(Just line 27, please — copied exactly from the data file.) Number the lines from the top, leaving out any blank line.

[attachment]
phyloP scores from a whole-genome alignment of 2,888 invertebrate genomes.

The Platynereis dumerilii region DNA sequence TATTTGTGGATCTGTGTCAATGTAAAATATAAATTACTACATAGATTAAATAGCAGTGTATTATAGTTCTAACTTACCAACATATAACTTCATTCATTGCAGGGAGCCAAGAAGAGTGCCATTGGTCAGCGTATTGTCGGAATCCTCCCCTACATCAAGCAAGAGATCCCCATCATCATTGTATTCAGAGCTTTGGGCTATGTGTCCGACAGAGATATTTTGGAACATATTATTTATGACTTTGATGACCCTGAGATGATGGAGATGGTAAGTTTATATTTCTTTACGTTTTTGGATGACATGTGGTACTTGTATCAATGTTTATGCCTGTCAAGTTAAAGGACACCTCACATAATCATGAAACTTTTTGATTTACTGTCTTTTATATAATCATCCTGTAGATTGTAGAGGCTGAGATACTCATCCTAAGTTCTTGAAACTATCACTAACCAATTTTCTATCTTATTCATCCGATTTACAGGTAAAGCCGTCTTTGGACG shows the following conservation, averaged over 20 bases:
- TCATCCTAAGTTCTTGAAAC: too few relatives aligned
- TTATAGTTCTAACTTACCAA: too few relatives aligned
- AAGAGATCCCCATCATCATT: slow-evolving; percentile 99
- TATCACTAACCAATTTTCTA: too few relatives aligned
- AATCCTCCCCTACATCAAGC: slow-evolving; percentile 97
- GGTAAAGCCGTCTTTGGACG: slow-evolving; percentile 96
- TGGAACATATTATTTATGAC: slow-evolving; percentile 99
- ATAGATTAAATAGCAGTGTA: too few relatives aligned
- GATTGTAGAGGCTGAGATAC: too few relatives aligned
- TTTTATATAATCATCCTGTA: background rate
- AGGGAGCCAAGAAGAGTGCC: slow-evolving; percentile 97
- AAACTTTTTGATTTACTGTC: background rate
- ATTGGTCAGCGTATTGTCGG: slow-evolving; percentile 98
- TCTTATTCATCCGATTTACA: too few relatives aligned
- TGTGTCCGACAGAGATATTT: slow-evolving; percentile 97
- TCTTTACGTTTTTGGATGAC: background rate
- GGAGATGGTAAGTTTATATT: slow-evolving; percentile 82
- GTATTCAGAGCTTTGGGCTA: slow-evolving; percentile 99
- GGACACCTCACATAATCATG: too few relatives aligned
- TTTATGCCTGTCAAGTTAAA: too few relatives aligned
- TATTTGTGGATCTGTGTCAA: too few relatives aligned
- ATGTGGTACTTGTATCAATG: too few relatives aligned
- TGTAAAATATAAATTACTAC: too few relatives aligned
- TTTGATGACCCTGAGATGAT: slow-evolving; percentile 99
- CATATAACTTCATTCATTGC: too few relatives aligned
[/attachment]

- CATATAACTTCATTCATTGC: too few relatives aligned